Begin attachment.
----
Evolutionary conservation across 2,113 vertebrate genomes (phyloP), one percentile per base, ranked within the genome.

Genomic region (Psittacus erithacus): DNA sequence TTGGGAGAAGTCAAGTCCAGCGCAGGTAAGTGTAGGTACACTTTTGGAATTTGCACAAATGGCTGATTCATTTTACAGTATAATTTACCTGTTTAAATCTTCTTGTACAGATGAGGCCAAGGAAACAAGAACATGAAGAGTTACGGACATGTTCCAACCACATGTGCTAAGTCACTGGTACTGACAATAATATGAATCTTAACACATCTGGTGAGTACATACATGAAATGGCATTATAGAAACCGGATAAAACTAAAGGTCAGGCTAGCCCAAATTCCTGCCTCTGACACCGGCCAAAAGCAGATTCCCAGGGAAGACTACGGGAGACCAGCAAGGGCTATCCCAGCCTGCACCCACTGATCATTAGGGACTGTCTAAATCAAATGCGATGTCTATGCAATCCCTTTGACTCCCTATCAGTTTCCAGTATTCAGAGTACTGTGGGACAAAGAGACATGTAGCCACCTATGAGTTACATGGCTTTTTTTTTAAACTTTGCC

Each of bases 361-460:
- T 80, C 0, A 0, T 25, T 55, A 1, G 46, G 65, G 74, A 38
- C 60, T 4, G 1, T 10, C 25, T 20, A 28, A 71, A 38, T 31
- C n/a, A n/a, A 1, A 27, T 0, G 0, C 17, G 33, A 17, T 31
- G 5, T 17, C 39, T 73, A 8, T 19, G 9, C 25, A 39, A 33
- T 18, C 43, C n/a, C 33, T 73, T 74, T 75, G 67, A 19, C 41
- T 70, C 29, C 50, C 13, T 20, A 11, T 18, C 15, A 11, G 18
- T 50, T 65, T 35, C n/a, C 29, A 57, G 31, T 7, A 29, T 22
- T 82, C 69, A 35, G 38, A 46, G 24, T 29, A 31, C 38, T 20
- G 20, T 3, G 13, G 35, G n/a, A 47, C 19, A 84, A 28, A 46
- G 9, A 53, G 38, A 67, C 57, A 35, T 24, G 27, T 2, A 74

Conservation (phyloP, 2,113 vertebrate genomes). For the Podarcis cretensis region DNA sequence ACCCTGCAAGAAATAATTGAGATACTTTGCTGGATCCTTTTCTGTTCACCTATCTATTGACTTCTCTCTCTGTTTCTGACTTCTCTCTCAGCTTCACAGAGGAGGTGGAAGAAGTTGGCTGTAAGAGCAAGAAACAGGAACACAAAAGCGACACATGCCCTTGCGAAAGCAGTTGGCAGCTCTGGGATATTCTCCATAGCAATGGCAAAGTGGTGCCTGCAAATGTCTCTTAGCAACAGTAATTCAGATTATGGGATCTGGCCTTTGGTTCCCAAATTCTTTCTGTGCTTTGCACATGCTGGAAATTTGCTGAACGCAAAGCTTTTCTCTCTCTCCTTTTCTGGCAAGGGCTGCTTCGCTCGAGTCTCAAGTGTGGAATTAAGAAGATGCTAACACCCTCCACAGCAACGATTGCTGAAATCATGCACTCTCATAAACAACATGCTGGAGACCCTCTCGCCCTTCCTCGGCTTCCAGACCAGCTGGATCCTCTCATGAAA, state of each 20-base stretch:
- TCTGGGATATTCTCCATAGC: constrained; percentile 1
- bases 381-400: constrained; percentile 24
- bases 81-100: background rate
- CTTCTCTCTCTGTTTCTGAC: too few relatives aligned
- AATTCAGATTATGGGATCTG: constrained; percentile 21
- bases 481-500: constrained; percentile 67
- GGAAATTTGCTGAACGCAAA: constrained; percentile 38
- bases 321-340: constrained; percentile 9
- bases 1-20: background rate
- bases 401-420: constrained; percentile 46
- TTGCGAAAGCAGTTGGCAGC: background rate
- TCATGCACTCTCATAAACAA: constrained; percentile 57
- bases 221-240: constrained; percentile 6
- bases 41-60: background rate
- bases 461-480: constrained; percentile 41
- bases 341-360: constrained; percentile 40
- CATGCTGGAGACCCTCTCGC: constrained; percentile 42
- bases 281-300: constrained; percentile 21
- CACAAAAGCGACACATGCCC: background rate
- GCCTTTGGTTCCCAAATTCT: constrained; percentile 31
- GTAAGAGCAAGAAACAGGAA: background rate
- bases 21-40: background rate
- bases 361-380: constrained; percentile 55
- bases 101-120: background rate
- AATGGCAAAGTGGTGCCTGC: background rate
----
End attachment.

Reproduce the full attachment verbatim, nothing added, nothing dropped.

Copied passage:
Evolutionary conservation across 2,113 vertebrate genomes (phyloP), one percentile per base, ranked within the genome.

Genomic region (Psittacus erithacus): DNA sequence TTGGGAGAAGTCAAGTCCAGCGCAGGTAAGTGTAGGTACACTTTTGGAATTTGCACAAATGGCTGATTCATTTTACAGTATAATTTACCTGTTTAAATCTTCTTGTACAGATGAGGCCAAGGAAACAAGAACATGAAGAGTTACGGACATGTTCCAACCACATGTGCTAAGTCACTGGTACTGACAATAATATGAATCTTAACACATCTGGTGAGTACATACATGAAATGGCATTATAGAAACCGGATAAAACTAAAGGTCAGGCTAGCCCAAATTCCTGCCTCTGACACCGGCCAAAAGCAGATTCCCAGGGAAGACTACGGGAGACCAGCAAGGGCTATCCCAGCCTGCACCCACTGATCATTAGGGACTGTCTAAATCAAATGCGATGTCTATGCAATCCCTTTGACTCCCTATCAGTTTCCAGTATTCAGAGTACTGTGGGACAAAGAGACATGTAGCCACCTATGAGTTACATGGCTTTTTTTTTAAACTTTGCC

Each of bases 361-460:
- T 80, C 0, A 0, T 25, T 55, A 1, G 46, G 65, G 74, A 38
- C 60, T 4, G 1, T 10, C 25, T 20, A 28, A 71, A 38, T 31
- C n/a, A n/a, A 1, A 27, T 0, G 0, C 17, G 33, A 17, T 31
- G 5, T 17, C 39, T 73, A 8, T 19, G 9, C 25, A 39, A 33
- T 18, C 43, C n/a, C 33, T 73, T 74, T 75, G 67, A 19, C 41
- T 70, C 29, C 50, C 13, T 20, A 11, T 18, C 15, A 11, G 18
- T 50, T 65, T 35, C n/a, C 29, A 57, G 31, T 7, A 29, T 22
- T 82, C 69, A 35, G 38, A 46, G 24, T 29, A 31, C 38, T 20
- G 20, T 3, G 13, G 35, G n/a, A 47, C 19, A 84, A 28, A 46
- G 9, A 53, G 38, A 67, C 57, A 35, T 24, G 27, T 2, A 74

Conservation (phyloP, 2,113 vertebrate genomes). For the Podarcis cretensis region DNA sequence ACCCTGCAAGAAATAATTGAGATACTTTGCTGGATCCTTTTCTGTTCACCTATCTATTGACTTCTCTCTCTGTTTCTGACTTCTCTCTCAGCTTCACAGAGGAGGTGGAAGAAGTTGGCTGTAAGAGCAAGAAACAGGAACACAAAAGCGACACATGCCCTTGCGAAAGCAGTTGGCAGCTCTGGGATATTCTCCATAGCAATGGCAAAGTGGTGCCTGCAAATGTCTCTTAGCAACAGTAATTCAGATTATGGGATCTGGCCTTTGGTTCCCAAATTCTTTCTGTGCTTTGCACATGCTGGAAATTTGCTGAACGCAAAGCTTTTCTCTCTCTCCTTTTCTGGCAAGGGCTGCTTCGCTCGAGTCTCAAGTGTGGAATTAAGAAGATGCTAACACCCTCCACAGCAACGATTGCTGAAATCATGCACTCTCATAAACAACATGCTGGAGACCCTCTCGCCCTTCCTCGGCTTCCAGACCAGCTGGATCCTCTCATGAAA, state of each 20-base stretch:
- TCTGGGATATTCTCCATAGC: constrained; percentile 1
- bases 381-400: constrained; percentile 24
- bases 81-100: background rate
- CTTCTCTCTCTGTTTCTGAC: too few relatives aligned
- AATTCAGATTATGGGATCTG: constrained; percentile 21
- bases 481-500: constrained; percentile 67
- GGAAATTTGCTGAACGCAAA: constrained; percentile 38
- bases 321-340: constrained; percentile 9
- bases 1-20: background rate
- bases 401-420: constrained; percentile 46
- TTGCGAAAGCAGTTGGCAGC: background rate
- TCATGCACTCTCATAAACAA: constrained; percentile 57
- bases 221-240: constrained; percentile 6
- bases 41-60: background rate
- bases 461-480: constrained; percentile 41
- bases 341-360: constrained; percentile 40
- CATGCTGGAGACCCTCTCGC: constrained; percentile 42
- bases 281-300: constrained; percentile 21
- CACAAAAGCGACACATGCCC: background rate
- GCCTTTGGTTCCCAAATTCT: constrained; percentile 31
- GTAAGAGCAAGAAACAGGAA: background rate
- bases 21-40: background rate
- bases 361-380: constrained; percentile 55
- bases 101-120: background rate
- AATGGCAAAGTGGTGCCTGC: background rate